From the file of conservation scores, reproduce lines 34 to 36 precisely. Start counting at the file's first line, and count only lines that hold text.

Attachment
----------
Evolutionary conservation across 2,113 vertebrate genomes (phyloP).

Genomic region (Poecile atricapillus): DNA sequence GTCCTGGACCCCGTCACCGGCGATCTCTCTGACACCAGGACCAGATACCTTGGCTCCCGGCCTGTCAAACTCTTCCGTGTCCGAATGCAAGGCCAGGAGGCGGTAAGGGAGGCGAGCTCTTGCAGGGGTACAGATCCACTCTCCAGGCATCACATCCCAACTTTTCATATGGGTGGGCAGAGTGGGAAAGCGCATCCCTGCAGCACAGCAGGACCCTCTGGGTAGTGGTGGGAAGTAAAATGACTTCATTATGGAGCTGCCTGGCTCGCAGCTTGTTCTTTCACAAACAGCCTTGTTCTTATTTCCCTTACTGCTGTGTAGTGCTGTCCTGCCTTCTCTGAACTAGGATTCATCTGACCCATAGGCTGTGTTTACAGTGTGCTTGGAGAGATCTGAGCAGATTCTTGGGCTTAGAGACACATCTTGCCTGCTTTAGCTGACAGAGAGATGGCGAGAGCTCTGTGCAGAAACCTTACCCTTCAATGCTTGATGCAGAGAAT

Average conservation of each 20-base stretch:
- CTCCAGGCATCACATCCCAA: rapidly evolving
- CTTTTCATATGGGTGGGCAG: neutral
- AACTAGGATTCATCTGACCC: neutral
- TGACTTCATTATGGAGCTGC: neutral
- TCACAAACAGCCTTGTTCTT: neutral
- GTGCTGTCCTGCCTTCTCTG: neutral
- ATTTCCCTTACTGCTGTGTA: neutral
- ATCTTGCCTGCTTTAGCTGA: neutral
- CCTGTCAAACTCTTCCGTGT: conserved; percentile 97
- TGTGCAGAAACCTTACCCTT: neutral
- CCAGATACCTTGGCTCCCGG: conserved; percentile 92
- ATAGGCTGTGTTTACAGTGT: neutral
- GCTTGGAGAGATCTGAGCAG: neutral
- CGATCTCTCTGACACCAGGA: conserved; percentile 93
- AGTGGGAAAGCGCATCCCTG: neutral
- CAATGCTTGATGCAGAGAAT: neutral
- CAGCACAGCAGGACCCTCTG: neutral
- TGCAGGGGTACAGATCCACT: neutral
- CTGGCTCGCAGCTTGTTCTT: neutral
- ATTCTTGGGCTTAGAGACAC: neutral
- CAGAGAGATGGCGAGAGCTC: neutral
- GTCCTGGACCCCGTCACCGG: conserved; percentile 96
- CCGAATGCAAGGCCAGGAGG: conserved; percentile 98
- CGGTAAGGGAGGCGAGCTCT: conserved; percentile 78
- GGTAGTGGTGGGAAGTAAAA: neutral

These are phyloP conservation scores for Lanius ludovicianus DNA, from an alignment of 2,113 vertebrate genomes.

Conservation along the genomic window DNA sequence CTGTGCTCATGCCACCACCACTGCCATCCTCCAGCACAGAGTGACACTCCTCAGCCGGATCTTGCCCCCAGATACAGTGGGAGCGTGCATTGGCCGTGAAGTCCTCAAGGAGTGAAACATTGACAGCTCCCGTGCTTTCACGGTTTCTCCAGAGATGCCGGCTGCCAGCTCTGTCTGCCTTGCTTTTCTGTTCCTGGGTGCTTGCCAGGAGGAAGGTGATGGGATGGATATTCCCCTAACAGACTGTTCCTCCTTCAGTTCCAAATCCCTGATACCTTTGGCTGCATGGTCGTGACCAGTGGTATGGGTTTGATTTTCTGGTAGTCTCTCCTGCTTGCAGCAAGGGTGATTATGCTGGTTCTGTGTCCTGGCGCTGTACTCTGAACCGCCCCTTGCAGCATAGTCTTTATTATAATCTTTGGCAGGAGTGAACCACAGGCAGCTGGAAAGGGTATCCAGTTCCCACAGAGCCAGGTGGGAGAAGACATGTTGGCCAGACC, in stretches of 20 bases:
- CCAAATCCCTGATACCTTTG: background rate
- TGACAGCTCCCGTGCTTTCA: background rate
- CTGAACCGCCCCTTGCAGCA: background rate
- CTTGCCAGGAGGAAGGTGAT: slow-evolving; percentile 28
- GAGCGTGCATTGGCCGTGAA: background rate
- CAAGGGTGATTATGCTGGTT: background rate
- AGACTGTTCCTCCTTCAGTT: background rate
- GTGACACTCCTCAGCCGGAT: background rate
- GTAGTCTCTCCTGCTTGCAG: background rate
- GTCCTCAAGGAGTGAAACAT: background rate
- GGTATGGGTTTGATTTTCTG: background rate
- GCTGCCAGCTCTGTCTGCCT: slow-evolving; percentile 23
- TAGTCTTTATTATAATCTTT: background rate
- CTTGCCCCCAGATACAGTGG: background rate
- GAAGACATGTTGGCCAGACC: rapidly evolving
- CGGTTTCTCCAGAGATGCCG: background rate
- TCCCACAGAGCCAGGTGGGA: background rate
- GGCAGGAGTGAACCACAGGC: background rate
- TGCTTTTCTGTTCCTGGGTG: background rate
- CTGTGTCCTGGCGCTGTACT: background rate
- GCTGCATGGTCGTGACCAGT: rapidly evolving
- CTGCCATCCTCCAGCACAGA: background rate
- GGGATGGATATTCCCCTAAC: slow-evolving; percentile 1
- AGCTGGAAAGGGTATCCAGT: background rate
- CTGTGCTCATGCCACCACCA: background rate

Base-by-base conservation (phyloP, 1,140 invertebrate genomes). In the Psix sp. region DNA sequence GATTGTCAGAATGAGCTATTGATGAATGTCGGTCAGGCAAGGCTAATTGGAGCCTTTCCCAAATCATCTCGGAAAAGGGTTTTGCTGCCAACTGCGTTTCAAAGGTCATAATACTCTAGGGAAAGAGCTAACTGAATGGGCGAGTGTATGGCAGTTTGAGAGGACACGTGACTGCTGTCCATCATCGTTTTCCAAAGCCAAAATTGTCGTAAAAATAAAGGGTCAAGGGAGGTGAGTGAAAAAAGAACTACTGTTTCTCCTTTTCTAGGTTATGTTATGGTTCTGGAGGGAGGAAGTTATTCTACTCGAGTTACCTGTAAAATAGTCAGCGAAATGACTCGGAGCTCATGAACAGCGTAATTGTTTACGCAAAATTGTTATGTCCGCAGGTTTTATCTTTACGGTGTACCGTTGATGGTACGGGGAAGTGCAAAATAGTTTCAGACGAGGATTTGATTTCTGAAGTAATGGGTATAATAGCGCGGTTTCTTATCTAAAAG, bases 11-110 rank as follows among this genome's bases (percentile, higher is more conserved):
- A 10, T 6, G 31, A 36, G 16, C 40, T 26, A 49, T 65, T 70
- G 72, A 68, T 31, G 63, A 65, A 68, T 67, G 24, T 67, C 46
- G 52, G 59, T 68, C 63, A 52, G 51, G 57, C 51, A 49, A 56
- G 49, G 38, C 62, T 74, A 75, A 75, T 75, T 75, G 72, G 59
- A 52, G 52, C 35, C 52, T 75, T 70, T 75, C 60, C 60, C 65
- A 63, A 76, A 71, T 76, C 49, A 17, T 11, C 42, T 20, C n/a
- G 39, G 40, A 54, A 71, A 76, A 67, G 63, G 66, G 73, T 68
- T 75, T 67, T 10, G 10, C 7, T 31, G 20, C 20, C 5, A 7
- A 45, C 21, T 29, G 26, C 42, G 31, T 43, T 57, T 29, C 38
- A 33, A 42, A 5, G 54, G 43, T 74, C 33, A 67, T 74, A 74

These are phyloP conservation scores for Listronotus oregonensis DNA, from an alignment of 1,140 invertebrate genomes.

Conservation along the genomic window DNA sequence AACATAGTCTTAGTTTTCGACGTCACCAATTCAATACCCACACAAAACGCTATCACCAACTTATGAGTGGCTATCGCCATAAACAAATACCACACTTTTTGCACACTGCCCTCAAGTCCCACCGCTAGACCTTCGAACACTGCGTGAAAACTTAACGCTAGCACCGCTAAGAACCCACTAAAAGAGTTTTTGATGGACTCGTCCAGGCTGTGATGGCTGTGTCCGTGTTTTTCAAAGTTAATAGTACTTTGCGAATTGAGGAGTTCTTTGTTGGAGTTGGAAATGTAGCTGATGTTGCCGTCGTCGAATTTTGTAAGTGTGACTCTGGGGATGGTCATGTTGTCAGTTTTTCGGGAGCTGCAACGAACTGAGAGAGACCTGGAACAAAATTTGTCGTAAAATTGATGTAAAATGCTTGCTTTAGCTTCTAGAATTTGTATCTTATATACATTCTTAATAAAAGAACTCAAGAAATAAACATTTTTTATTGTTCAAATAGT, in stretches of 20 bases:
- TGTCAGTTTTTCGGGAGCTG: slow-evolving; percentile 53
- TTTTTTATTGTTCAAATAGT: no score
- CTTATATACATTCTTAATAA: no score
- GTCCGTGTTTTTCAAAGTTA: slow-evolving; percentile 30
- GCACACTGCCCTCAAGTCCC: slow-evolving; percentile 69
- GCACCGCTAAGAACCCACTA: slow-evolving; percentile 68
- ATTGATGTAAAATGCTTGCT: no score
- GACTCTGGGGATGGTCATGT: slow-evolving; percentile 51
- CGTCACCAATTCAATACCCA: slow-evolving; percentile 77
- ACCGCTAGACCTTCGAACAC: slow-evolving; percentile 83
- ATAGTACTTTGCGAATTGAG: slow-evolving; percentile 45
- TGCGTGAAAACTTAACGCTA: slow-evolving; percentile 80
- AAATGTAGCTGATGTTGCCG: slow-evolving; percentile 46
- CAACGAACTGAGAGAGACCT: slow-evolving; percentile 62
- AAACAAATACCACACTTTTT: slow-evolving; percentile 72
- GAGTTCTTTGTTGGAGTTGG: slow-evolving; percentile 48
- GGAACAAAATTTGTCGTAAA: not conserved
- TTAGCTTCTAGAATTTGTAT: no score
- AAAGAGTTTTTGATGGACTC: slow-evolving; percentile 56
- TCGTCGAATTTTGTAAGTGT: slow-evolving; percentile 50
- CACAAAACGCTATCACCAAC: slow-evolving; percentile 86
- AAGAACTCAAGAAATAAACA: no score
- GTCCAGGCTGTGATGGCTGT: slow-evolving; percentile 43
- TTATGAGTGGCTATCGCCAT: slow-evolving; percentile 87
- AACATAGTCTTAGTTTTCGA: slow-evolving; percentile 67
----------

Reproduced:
- CTTGCCAGGAGGAAGGTGAT: slow-evolving; percentile 28
- GAGCGTGCATTGGCCGTGAA: background rate
- CAAGGGTGATTATGCTGGTT: background rate